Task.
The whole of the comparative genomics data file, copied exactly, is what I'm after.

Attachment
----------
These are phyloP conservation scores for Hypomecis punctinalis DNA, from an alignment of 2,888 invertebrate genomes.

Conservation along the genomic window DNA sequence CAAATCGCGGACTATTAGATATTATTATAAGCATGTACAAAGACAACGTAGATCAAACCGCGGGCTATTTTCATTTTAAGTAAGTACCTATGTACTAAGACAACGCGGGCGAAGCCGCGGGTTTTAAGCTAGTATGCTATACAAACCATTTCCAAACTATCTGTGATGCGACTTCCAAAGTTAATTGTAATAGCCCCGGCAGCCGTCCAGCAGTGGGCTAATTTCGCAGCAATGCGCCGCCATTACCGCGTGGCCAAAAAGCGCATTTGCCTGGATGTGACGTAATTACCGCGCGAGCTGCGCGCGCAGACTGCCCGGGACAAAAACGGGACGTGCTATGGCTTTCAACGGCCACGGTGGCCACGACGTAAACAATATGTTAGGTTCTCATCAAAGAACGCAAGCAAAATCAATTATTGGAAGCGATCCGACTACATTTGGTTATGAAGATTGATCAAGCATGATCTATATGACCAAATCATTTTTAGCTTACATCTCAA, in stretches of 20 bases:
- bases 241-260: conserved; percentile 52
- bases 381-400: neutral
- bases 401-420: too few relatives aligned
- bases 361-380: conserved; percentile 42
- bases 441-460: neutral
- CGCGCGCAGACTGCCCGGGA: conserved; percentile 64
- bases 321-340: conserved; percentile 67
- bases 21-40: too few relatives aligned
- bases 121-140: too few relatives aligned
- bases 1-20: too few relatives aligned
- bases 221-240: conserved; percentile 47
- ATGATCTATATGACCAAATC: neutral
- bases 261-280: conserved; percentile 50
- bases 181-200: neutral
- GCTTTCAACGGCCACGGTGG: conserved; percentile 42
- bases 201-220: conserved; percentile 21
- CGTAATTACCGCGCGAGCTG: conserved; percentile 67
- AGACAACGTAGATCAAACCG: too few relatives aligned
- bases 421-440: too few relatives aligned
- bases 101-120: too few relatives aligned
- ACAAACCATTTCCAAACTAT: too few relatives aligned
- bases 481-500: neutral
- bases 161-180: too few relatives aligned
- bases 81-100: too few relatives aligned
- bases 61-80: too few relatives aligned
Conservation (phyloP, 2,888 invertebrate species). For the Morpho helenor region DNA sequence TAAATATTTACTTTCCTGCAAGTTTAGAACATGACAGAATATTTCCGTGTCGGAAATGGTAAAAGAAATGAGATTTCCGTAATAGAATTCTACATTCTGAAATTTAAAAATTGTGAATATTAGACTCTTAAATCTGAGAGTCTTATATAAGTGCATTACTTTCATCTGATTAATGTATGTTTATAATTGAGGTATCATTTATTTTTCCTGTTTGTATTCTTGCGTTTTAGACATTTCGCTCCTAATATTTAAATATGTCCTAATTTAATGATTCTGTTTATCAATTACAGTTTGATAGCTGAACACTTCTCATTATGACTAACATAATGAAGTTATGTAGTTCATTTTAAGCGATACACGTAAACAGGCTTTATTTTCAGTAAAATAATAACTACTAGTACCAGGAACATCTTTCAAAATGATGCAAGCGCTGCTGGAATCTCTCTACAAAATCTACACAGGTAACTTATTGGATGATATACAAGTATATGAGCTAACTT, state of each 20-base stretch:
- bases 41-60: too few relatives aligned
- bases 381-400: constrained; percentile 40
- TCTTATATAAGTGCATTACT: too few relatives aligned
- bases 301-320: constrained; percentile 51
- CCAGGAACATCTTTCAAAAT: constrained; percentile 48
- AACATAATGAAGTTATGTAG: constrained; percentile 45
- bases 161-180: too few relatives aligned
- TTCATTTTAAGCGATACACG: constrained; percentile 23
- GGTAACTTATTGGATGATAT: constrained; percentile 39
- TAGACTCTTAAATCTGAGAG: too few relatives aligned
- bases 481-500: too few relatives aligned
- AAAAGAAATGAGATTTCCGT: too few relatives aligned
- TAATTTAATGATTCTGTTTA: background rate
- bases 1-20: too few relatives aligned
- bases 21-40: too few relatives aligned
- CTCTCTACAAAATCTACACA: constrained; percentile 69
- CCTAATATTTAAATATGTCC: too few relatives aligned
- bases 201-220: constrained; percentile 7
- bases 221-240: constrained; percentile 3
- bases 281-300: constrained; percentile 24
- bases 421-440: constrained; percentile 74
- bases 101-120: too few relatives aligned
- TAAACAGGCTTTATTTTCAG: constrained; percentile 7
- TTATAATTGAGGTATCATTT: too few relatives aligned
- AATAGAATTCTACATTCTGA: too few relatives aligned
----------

These are phyloP conservation scores for Hypomecis punctinalis DNA, from an alignment of 2,888 invertebrate genomes.

Conservation along the genomic window DNA sequence CAAATCGCGGACTATTAGATATTATTATAAGCATGTACAAAGACAACGTAGATCAAACCGCGGGCTATTTTCATTTTAAGTAAGTACCTATGTACTAAGACAACGCGGGCGAAGCCGCGGGTTTTAAGCTAGTATGCTATACAAACCATTTCCAAACTATCTGTGATGCGACTTCCAAAGTTAATTGTAATAGCCCCGGCAGCCGTCCAGCAGTGGGCTAATTTCGCAGCAATGCGCCGCCATTACCGCGTGGCCAAAAAGCGCATTTGCCTGGATGTGACGTAATTACCGCGCGAGCTGCGCGCGCAGACTGCCCGGGACAAAAACGGGACGTGCTATGGCTTTCAACGGCCACGGTGGCCACGACGTAAACAATATGTTAGGTTCTCATCAAAGAACGCAAGCAAAATCAATTATTGGAAGCGATCCGACTACATTTGGTTATGAAGATTGATCAAGCATGATCTATATGACCAAATCATTTTTAGCTTACATCTCAA, in stretches of 20 bases:
- bases 241-260: conserved; percentile 52
- bases 381-400: neutral
- bases 401-420: too few relatives aligned
- bases 361-380: conserved; percentile 42
- bases 441-460: neutral
- CGCGCGCAGACTGCCCGGGA: conserved; percentile 64
- bases 321-340: conserved; percentile 67
- bases 21-40: too few relatives aligned
- bases 121-140: too few relatives aligned
- bases 1-20: too few relatives aligned
- bases 221-240: conserved; percentile 47
- ATGATCTATATGACCAAATC: neutral
- bases 261-280: conserved; percentile 50
- bases 181-200: neutral
- GCTTTCAACGGCCACGGTGG: conserved; percentile 42
- bases 201-220: conserved; percentile 21
- CGTAATTACCGCGCGAGCTG: conserved; percentile 67
- AGACAACGTAGATCAAACCG: too few relatives aligned
- bases 421-440: too few relatives aligned
- bases 101-120: too few relatives aligned
- ACAAACCATTTCCAAACTAT: too few relatives aligned
- bases 481-500: neutral
- bases 161-180: too few relatives aligned
- bases 81-100: too few relatives aligned
- bases 61-80: too few relatives aligned
Conservation (phyloP, 2,888 invertebrate species). For the Morpho helenor region DNA sequence TAAATATTTACTTTCCTGCAAGTTTAGAACATGACAGAATATTTCCGTGTCGGAAATGGTAAAAGAAATGAGATTTCCGTAATAGAATTCTACATTCTGAAATTTAAAAATTGTGAATATTAGACTCTTAAATCTGAGAGTCTTATATAAGTGCATTACTTTCATCTGATTAATGTATGTTTATAATTGAGGTATCATTTATTTTTCCTGTTTGTATTCTTGCGTTTTAGACATTTCGCTCCTAATATTTAAATATGTCCTAATTTAATGATTCTGTTTATCAATTACAGTTTGATAGCTGAACACTTCTCATTATGACTAACATAATGAAGTTATGTAGTTCATTTTAAGCGATACACGTAAACAGGCTTTATTTTCAGTAAAATAATAACTACTAGTACCAGGAACATCTTTCAAAATGATGCAAGCGCTGCTGGAATCTCTCTACAAAATCTACACAGGTAACTTATTGGATGATATACAAGTATATGAGCTAACTT, state of each 20-base stretch:
- bases 41-60: too few relatives aligned
- bases 381-400: constrained; percentile 40
- TCTTATATAAGTGCATTACT: too few relatives aligned
- bases 301-320: constrained; percentile 51
- CCAGGAACATCTTTCAAAAT: constrained; percentile 48
- AACATAATGAAGTTATGTAG: constrained; percentile 45
- bases 161-180: too few relatives aligned
- TTCATTTTAAGCGATACACG: constrained; percentile 23
- GGTAACTTATTGGATGATAT: constrained; percentile 39
- TAGACTCTTAAATCTGAGAG: too few relatives aligned
- bases 481-500: too few relatives aligned
- AAAAGAAATGAGATTTCCGT: too few relatives aligned
- TAATTTAATGATTCTGTTTA: background rate
- bases 1-20: too few relatives aligned
- bases 21-40: too few relatives aligned
- CTCTCTACAAAATCTACACA: constrained; percentile 69
- CCTAATATTTAAATATGTCC: too few relatives aligned
- bases 201-220: constrained; percentile 7
- bases 221-240: constrained; percentile 3
- bases 281-300: constrained; percentile 24
- bases 421-440: constrained; percentile 74
- bases 101-120: too few relatives aligned
- TAAACAGGCTTTATTTTCAG: constrained; percentile 7
- TTATAATTGAGGTATCATTT: too few relatives aligned
- AATAGAATTCTACATTCTGA: too few relatives aligned